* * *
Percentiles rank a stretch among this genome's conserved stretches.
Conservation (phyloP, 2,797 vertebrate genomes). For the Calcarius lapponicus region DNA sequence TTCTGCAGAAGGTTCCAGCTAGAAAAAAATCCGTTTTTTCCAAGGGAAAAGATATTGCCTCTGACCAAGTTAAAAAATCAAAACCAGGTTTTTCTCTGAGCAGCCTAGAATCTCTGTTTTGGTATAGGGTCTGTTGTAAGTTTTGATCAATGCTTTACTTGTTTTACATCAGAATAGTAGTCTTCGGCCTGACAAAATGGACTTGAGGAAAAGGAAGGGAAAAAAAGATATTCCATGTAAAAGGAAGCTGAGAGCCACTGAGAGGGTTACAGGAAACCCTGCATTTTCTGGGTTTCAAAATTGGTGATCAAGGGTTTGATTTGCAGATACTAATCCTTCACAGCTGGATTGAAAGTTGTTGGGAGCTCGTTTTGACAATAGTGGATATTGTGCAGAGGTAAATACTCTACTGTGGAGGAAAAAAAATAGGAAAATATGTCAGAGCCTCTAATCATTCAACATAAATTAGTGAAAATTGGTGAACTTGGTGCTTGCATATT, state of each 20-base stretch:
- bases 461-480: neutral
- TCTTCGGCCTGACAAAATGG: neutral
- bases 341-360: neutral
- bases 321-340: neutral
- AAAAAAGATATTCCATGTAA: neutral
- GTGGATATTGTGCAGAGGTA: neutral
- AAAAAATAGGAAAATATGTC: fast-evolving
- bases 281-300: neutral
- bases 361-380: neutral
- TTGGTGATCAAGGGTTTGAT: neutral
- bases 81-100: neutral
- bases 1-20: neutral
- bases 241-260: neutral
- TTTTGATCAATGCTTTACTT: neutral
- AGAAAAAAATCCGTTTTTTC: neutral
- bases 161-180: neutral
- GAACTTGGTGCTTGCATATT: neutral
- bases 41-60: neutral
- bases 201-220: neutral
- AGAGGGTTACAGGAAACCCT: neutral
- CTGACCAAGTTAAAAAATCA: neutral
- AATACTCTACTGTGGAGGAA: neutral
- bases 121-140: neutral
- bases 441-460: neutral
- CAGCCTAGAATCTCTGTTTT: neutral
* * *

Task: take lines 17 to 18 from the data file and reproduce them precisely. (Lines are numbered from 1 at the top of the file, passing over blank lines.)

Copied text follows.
- AGAAAAAAATCCGTTTTTTC: neutral
- bases 161-180: neutral